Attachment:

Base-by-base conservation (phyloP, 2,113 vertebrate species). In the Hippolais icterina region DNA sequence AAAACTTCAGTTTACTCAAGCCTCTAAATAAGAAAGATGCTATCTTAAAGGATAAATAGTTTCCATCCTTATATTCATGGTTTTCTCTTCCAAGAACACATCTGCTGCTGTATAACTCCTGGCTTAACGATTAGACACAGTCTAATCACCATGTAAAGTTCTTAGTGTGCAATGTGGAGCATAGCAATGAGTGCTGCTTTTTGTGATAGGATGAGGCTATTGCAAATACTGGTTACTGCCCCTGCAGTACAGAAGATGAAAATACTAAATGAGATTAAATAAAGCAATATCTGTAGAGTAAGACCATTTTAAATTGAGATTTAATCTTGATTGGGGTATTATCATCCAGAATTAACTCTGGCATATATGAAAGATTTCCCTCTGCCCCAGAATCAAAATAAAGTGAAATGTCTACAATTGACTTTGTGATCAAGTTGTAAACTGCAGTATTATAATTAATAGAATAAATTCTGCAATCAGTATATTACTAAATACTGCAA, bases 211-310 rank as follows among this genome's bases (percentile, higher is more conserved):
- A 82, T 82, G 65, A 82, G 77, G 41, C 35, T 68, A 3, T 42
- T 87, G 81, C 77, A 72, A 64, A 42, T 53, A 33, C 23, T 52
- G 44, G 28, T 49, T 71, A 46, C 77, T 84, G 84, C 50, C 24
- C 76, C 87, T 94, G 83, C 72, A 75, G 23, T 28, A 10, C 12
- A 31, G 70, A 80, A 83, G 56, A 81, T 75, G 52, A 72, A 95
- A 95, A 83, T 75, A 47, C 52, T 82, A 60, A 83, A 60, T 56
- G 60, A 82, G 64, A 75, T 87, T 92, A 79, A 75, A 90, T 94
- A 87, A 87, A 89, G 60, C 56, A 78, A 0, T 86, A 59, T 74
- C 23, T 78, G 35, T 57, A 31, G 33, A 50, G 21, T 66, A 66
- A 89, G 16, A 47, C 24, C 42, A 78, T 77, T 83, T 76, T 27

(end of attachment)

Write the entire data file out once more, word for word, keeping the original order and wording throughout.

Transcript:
Base-by-base conservation (phyloP, 2,113 vertebrate species). In the Hippolais icterina region DNA sequence AAAACTTCAGTTTACTCAAGCCTCTAAATAAGAAAGATGCTATCTTAAAGGATAAATAGTTTCCATCCTTATATTCATGGTTTTCTCTTCCAAGAACACATCTGCTGCTGTATAACTCCTGGCTTAACGATTAGACACAGTCTAATCACCATGTAAAGTTCTTAGTGTGCAATGTGGAGCATAGCAATGAGTGCTGCTTTTTGTGATAGGATGAGGCTATTGCAAATACTGGTTACTGCCCCTGCAGTACAGAAGATGAAAATACTAAATGAGATTAAATAAAGCAATATCTGTAGAGTAAGACCATTTTAAATTGAGATTTAATCTTGATTGGGGTATTATCATCCAGAATTAACTCTGGCATATATGAAAGATTTCCCTCTGCCCCAGAATCAAAATAAAGTGAAATGTCTACAATTGACTTTGTGATCAAGTTGTAAACTGCAGTATTATAATTAATAGAATAAATTCTGCAATCAGTATATTACTAAATACTGCAA, bases 211-310 rank as follows among this genome's bases (percentile, higher is more conserved):
- A 82, T 82, G 65, A 82, G 77, G 41, C 35, T 68, A 3, T 42
- T 87, G 81, C 77, A 72, A 64, A 42, T 53, A 33, C 23, T 52
- G 44, G 28, T 49, T 71, A 46, C 77, T 84, G 84, C 50, C 24
- C 76, C 87, T 94, G 83, C 72, A 75, G 23, T 28, A 10, C 12
- A 31, G 70, A 80, A 83, G 56, A 81, T 75, G 52, A 72, A 95
- A 95, A 83, T 75, A 47, C 52, T 82, A 60, A 83, A 60, T 56
- G 60, A 82, G 64, A 75, T 87, T 92, A 79, A 75, A 90, T 94
- A 87, A 87, A 89, G 60, C 56, A 78, A 0, T 86, A 59, T 74
- C 23, T 78, G 35, T 57, A 31, G 33, A 50, G 21, T 66, A 66
- A 89, G 16, A 47, C 24, C 42, A 78, T 77, T 83, T 76, T 27